No Vaccine? No Transplant. No Kidney-ing!

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The unvaccinated are today’s new untouchables—or so it seems, judging by some recent health care policy decisions.

The UCHealth system in Colorado has chosen to deny organ transplants to patients who are not fully vaccinated against COVID-19.

In defending its new policy, the Colorado health system cited data showing much higher COVID-19 mortality risks among transplant patients. It also said that other health care providers are moving toward likeminded policies, according to Fierce Healthcare.

But a Colorado GOP legislator, state Rep. Tim Geitner, said he is angry about this treatment of the unvaccinated. He called it “incredibly concerning” and “incredibly disgusting” during a Facebook Live video he did on the issue.

On Twitter and Facebook, Geitner posted an image of an actual letter to a patient (with all personal information blocked out)—in which the UCHealth Transplant Center at Anschutz Medical Campus in Aurora informed the individual that she had been made “inactive” on the kidney transplant wait list because of “non-compliance” for “not receiving the COVID vaccine.”

The patient would have 30 days to begin the COVID vaccination process, the health system also instructed. But if that did not happen, the patient would be removed from the kidney transplant wait list altogether.

The patient, Geitner also said in his video on Tuesday of this week, already had a local donor in place—and the transplant surgery had been scheduled to occur at the University of Colorado Hospital. As of now, that is off the table.

Here is Geitner’s posting of the letter on Twitter (a tweet that has already gotten 1.6K likes as well as 1.3K retweets as of Thursday, Oct. 7, 2021):

A UCHealth spokesperson, Dan Weaver, said that any patient desiring a transplant must meet a set of prerequisites before surgery—and that such a policy was in place before the coronavirus pandemic, as The Denver Post reported.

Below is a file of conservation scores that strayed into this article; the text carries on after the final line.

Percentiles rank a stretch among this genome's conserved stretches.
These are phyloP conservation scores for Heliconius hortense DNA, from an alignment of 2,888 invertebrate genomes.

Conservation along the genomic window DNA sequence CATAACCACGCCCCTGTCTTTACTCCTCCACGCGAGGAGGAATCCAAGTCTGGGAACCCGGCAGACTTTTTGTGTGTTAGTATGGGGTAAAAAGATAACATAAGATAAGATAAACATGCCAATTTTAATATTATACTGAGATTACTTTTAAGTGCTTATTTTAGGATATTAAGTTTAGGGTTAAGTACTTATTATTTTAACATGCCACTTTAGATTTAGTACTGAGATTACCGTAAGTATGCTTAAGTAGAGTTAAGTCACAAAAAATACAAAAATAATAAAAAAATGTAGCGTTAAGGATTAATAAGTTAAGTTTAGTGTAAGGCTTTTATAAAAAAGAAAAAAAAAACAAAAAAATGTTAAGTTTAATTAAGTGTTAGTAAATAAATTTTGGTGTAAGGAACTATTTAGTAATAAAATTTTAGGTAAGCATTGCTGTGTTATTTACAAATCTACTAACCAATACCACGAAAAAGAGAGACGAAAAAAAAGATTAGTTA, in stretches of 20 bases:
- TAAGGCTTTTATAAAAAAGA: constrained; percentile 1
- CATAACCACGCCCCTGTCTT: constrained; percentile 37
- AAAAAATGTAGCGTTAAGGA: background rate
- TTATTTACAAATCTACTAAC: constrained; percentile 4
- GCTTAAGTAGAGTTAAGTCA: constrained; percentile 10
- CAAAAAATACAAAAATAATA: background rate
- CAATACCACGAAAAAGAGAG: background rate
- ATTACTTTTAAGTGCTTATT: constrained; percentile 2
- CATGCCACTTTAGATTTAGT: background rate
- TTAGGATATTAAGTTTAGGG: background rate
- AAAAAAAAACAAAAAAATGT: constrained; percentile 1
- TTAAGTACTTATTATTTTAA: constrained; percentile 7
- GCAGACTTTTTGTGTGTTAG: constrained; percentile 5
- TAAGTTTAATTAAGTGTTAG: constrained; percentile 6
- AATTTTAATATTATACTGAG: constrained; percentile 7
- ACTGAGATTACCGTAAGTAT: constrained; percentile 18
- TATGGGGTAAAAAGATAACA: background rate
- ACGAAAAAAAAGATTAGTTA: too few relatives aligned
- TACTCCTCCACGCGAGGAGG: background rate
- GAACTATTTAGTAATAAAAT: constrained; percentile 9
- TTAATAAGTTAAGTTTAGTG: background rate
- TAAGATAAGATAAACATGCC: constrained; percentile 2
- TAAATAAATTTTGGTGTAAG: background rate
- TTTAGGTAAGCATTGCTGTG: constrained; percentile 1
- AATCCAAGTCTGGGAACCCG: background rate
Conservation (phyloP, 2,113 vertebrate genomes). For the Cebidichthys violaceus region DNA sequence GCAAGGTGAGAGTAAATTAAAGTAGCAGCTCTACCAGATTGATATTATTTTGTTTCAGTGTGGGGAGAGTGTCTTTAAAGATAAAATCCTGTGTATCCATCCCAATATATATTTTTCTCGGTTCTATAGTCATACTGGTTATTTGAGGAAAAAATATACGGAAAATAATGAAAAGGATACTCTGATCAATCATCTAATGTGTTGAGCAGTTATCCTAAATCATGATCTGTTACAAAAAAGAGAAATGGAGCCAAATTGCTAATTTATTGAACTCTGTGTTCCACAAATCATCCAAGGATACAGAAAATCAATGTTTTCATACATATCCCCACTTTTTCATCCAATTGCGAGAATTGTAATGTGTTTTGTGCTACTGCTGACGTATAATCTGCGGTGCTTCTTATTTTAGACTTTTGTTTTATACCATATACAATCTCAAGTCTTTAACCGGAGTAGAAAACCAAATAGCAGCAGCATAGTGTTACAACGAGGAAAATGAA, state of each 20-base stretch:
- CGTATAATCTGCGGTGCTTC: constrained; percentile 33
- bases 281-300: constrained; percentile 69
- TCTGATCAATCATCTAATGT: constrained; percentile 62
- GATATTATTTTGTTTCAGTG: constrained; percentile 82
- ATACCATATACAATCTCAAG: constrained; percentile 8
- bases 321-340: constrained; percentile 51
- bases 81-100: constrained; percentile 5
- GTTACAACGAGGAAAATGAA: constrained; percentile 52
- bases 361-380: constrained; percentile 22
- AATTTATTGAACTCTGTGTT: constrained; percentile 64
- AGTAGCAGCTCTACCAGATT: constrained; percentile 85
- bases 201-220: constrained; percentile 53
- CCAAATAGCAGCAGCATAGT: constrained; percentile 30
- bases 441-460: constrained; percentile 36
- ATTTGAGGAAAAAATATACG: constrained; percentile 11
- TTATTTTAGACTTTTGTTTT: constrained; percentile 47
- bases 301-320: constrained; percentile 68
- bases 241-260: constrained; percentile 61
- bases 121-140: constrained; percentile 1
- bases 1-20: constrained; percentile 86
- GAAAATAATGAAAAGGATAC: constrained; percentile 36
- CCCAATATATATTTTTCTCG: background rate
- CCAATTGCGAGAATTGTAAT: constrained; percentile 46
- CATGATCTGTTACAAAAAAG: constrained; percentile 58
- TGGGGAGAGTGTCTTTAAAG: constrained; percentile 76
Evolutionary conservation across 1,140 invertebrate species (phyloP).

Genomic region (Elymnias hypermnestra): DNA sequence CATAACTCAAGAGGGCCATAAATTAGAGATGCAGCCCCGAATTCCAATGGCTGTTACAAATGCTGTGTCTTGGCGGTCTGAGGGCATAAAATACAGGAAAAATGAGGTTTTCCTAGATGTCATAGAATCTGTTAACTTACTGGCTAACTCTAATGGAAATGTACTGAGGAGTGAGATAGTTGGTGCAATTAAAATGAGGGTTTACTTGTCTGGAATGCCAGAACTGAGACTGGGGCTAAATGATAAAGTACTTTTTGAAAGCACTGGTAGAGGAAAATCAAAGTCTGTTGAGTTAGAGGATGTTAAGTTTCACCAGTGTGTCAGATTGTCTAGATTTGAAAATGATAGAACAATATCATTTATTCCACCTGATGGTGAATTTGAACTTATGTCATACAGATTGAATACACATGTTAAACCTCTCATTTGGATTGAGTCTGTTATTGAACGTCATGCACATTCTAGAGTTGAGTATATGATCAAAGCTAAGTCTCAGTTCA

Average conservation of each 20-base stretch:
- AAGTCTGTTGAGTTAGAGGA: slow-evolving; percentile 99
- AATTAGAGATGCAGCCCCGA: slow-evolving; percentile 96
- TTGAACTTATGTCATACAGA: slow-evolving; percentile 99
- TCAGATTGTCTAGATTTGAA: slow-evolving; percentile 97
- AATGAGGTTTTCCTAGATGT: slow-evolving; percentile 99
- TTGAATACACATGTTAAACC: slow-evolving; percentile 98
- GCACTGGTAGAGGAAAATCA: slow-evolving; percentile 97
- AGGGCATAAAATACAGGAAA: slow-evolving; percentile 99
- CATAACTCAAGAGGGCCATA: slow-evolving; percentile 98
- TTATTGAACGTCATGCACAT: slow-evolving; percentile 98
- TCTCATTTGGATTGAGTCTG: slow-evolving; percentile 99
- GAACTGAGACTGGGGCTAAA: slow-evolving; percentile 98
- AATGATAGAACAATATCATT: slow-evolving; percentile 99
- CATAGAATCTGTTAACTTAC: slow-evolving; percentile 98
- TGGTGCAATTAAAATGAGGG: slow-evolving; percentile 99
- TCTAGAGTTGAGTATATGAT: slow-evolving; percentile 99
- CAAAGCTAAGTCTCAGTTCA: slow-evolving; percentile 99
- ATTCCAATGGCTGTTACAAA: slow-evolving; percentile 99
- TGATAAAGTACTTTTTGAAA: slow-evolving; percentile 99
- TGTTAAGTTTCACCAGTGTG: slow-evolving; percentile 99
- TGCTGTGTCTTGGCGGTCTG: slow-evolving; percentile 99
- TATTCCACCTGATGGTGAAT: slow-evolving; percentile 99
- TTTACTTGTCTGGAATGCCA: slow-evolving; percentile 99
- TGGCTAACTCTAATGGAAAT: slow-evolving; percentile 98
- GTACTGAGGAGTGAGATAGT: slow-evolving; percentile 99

“Patients may also be required to avoid alcohol, stop smoking, or prove they will be able to continue taking their anti-rejection medications long after their transplant surgery,” the spokesperson also said. “These requirements increase the likelihood that a transplant will be successful and the patient will avoid rejection.”

State Rep. Geitner also told his Facebook Live audience that it was “unfortunate” and “sad” that the potential transplant patient has been denied “a lifesaving procedure” because of her unvaccinated status.

But the patient, Geitner also said, has shown through testing that she has the natural antibodies for COVID.

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This denial of transplant surgery to an unvaccinated person in Colorado comes amid continued debate and discussion across the U.S. about appropriate ways to move forward in the wake of the pandemic. And citizens across the country are making their voices heard about mandates that include both vaccination and masking.

On Thursday morning, Axios reported that COVID-19 cases have been falling for weeks across the U.S.—and that the number of deaths are on the decline right now as well. “The U.S. is now averaging roughly 102,000 new cases per day—a 22 percent drop over the past two weeks,” Axios wrote.

Here are a variety of additional tweets on the topic of organ transplant denial for the unvaccinated—with an array of opinions.

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—By CNJ Staff

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